**Participants: A. Buldum
(Physics), C.
B. Clemons (Theo and Applied Math), K. L. Kreider
(Theo and Applied Math), G. W.
Young (Theo and Applied Math), E. A.
Evans (Chemical Eng), S. I. Hariharan (Electrical Eng)**

The
coating of nanoscale structures and the evolution of
crystalline structure at the nanoscale are and will
continue to be important issues. Our efforts in this area include a coordinated
experimental and modeling program for the synthesis of core/clad and hollow nanowire structures. Physical vapor deposition techniques
are used to apply coatings to electrospun polymer nanofibers. These fibers are coated with films of copper,
aluminum, titanium, zirconium and aluminum nitride by using a
plasma enhanced physical vapor deposition (PEPVD) sputtering process.

To
aid the understanding of the deposition process on nanoscale
size structures, a comprehensive model for the coating of nanofibers
within a traditional PEPVD system has been developed. The model integrates
across atomic to continuum length scales for simulating the sputtering,
transport and deposition of coating material onto a nanoscale
substrate. The model connects macroscale phenomena to
nanoscale phenomena by linking simple models at each
length scale. The solution procedure involves many simplifying assumptions to
piece together a collection of simple models into one comprehensive model.
Solution strategies that couple continuum and atomistic models are used.
Information is passed between the various length scale models so that the
simulations are integrated together. To keep the numerical simulations at a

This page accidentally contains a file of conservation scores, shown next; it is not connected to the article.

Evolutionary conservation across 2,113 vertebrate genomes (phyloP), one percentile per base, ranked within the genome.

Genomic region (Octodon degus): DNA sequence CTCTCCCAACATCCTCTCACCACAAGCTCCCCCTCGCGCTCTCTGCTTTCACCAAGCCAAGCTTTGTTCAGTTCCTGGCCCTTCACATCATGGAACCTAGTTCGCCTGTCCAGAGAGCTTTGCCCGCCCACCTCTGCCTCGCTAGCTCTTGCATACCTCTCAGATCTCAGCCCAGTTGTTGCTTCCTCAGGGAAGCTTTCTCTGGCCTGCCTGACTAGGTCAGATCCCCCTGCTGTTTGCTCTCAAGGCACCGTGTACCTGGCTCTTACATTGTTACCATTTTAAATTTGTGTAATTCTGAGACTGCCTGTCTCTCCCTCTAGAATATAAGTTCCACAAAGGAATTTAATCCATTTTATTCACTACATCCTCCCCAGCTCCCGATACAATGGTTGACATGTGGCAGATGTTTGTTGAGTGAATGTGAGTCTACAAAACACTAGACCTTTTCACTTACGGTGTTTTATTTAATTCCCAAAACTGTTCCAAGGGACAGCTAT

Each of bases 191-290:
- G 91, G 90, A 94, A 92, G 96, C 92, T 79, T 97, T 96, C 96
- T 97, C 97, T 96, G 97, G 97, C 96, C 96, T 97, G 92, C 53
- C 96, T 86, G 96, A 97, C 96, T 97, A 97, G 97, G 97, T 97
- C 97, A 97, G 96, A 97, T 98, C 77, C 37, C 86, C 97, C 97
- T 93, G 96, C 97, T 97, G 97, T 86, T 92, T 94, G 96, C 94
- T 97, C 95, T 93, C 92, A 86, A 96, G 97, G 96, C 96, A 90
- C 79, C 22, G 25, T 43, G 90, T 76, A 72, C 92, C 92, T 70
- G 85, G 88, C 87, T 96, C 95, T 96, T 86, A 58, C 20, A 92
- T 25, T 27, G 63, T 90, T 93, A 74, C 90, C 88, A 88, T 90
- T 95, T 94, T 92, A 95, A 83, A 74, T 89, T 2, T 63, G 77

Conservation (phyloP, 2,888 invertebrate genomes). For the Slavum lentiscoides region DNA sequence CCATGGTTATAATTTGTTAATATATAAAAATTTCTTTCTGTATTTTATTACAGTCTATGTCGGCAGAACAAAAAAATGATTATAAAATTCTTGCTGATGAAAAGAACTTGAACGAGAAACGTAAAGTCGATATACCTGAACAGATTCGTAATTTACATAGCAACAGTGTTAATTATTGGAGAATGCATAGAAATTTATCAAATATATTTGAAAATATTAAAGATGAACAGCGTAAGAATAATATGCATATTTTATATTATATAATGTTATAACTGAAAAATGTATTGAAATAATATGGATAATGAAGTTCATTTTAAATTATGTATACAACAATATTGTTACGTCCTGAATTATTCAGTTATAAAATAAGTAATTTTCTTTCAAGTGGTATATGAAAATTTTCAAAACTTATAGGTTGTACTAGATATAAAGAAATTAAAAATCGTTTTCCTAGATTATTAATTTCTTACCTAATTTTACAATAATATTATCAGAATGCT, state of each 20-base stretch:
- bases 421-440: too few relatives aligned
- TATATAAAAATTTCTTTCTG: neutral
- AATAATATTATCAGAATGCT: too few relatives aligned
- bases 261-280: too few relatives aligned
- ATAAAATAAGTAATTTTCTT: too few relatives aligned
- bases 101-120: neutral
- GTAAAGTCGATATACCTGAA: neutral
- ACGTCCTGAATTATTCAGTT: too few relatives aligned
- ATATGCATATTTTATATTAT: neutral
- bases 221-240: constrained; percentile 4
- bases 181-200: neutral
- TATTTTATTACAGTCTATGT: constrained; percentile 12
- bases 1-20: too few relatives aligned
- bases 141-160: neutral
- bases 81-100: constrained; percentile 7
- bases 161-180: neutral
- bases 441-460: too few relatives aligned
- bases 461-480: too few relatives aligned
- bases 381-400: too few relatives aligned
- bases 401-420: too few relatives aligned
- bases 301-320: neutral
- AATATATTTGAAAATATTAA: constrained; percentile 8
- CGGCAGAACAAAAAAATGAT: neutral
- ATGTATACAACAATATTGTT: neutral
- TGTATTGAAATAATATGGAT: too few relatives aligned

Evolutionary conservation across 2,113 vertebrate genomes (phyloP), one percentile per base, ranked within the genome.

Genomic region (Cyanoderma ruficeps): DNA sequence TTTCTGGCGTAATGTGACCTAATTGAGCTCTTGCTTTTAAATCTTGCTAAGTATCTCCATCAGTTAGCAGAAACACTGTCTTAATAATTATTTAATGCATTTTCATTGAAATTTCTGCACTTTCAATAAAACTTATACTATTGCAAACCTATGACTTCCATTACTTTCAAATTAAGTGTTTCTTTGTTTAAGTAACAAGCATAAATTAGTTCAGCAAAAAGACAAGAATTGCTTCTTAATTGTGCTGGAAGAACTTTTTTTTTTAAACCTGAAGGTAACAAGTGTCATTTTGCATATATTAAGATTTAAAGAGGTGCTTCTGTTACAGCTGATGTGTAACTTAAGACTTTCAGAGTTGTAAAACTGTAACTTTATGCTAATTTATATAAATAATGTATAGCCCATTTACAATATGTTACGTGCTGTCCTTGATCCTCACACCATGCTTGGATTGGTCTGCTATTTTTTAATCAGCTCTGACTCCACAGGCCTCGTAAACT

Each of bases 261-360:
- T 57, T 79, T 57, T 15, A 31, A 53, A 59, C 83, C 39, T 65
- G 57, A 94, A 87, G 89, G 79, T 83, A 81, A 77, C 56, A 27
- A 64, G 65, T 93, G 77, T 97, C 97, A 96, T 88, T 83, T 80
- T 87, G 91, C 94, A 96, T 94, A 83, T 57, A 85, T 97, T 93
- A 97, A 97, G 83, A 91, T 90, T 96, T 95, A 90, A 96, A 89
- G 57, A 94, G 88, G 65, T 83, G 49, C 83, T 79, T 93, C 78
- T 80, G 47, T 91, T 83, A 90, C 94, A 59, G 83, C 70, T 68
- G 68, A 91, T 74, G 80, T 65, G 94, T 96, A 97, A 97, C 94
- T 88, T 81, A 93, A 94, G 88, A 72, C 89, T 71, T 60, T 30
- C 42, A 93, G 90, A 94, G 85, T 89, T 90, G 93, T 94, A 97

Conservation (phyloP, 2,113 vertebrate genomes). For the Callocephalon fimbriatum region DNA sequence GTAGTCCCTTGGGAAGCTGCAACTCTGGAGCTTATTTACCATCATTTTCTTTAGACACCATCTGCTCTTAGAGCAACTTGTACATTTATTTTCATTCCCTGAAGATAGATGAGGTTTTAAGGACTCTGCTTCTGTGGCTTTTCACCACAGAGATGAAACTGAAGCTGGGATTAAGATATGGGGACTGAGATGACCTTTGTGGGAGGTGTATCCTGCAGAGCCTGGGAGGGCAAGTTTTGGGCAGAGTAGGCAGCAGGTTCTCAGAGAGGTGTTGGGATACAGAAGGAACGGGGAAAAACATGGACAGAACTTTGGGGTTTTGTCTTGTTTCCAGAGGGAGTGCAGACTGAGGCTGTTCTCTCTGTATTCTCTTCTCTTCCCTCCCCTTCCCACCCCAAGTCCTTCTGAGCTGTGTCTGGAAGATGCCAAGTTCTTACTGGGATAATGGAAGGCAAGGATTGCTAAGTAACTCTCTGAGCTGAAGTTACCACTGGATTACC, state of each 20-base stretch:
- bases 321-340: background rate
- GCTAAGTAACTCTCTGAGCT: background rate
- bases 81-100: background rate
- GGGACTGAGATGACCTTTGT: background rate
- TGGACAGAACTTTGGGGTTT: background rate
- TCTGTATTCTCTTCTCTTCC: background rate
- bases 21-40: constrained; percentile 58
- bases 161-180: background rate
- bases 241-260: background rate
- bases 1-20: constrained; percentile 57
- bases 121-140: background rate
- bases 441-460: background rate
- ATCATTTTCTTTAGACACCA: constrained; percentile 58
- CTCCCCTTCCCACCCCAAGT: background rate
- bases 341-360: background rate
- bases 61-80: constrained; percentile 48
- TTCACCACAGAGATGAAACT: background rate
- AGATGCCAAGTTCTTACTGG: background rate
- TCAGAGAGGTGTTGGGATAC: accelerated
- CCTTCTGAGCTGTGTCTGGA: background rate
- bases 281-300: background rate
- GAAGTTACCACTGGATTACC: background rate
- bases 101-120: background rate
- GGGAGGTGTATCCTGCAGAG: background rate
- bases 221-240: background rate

manageable level, asymptotic analyses are used to reduce the complex models to
simpler, but still relevant, models.

In
Part I of this series, we describe a continuum model of the sheath region at
the target and the reactor dynamics near the target surface. At the atomic
level, we use molecular dynamics (MD) simulations to study the sputtering and
deposition mechanisms at the target. Ion kinetic energies and fluxes are passed
from the continuum sheath model to the MD simulations. These simulations
calculate sputtering and sticking probabilities that in turn are used to
calculate parameters for the continuum reactor model. The reactor model
determines the concentration of the coating material.

In
Part II of this series we describe the sheath region at the holder and the
local dynamics near the substrate surface. The concentration from Part I is
input to this local model. At the atomic level, we use molecular dynamics (MD)
simulations to study the sputtering and deposition mechanisms at a curved
surface. Ion kinetic energies and fluxes are passed from the continuum sheath
model to these MD simulations. These simulations calculate sputtering and
sticking probabilities that in turn are used to calculate parameters for the
local model. The local model determines an evolution equation for the coating
surface. A polar geometry is assumed for the coating surface. In deriving the
evolution equation, we assume two levels of simplification to derive the
concentration field of the coating material. First, the concentration field is